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11 October 2007

Counting the minutes

Those with even a passing interest in counterproliferation issues will no doubt be well aware of the Bulletin of the Atomic Scientist’s infamous Doomsday Clock. Tao Security examines the implications of using a clock to convey threat information, and in particular the implications of shifting what was originally designed as a publication art into a watch and warning mechanism.

Many of these lessons, we think, could be taken to heart by those seeking to implement an ever wider array of threat level displays for almost every new issue that arises in a multi-agency or cross-account context. Too many of these efforts seek to differentiate themselves by creating their own standards, hoping to be cited with the same frequency as the more recognized measures of warning.

However, all face the same questions of setting an initial baseline, and of calibrating the changing conditions to the consensus of expert judgment based on imperfect and often contradictory indicators. These by themselves are not intractable problems – in fact, they are quite familiar to those routinely engaged in the business of analysis. (Although many now pushing for new threat level measurements do not themselves come from the analytic tradition.)

What complicates these new efforts is the effective communication of these measurements – often done in color coded fashion (to mimic the DHS National Threat Advisory), or through some combination of alpha-numeric or word designators. These are displayed variously as bars, speedometers, and a variety of other graphical tricks pulled from simple spreadsheet charts so favoured by accountants. And we can think of few less productive ways to spend the valuable time of intelligence professionals than group debates over the exact shade of color, or font, of one of these new graphics.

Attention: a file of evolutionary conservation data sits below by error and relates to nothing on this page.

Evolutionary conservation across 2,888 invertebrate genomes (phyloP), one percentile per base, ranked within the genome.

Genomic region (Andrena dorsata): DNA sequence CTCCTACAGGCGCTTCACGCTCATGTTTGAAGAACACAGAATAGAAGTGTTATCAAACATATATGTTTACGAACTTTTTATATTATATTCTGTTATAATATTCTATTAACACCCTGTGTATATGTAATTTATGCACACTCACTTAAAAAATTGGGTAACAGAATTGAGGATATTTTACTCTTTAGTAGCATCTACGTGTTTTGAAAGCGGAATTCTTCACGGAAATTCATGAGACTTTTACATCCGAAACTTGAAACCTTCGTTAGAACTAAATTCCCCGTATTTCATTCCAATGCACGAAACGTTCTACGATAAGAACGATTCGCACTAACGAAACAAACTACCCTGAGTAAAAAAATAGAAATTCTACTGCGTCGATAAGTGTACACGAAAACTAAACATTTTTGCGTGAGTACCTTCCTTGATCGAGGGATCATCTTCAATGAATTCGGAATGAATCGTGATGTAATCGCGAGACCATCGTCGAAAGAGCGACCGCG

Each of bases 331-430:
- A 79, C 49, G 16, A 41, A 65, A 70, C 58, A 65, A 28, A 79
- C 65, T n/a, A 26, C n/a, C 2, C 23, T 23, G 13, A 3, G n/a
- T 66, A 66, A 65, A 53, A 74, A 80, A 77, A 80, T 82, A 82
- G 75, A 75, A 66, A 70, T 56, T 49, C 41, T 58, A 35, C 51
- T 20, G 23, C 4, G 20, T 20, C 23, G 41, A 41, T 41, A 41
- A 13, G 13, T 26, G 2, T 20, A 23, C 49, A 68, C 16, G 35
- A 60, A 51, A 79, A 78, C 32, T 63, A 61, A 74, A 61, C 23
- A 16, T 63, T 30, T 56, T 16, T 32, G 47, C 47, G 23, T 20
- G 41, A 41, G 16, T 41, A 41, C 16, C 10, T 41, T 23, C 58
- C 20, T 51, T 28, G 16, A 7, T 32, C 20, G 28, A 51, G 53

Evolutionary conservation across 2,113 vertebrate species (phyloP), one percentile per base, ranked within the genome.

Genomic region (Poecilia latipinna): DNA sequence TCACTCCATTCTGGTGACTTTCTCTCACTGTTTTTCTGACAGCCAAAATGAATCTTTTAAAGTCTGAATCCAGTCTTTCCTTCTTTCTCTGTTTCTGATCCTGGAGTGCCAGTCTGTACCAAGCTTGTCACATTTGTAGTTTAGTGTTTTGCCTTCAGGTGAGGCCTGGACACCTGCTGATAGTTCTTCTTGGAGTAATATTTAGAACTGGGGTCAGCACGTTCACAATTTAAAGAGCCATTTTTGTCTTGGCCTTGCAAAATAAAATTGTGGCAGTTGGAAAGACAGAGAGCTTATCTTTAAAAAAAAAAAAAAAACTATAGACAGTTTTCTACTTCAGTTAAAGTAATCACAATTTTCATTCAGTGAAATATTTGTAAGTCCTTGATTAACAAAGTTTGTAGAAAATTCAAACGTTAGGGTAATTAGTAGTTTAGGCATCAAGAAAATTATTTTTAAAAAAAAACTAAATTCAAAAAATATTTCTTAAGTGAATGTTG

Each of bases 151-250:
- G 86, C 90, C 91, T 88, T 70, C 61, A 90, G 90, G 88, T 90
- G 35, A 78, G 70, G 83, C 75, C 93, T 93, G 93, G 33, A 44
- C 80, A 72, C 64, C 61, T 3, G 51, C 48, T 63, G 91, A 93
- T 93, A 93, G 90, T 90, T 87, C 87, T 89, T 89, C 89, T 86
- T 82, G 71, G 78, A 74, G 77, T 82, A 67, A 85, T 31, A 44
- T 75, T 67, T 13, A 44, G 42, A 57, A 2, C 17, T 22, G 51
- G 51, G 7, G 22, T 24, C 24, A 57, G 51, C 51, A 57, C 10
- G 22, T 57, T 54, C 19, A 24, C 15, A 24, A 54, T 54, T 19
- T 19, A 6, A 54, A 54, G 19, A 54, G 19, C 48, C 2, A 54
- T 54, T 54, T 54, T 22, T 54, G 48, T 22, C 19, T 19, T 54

Effective warning in intelligence is a difficult task that is as individual as the consumers that it serves. We think the clock model, and its counterparts of the speedometer and bar graph, deserves to be left to rest. In much the same way as the intelligence community has moved away from numeric designators for source reliability and accuracy and towards more descriptive paragraph summary formats, it is long past time to reconsider how warning conditions are conveyed to decision-makers in a more robust fashion which clearly brings across not only the underlying indicators but also the key changes which drive current judgments.

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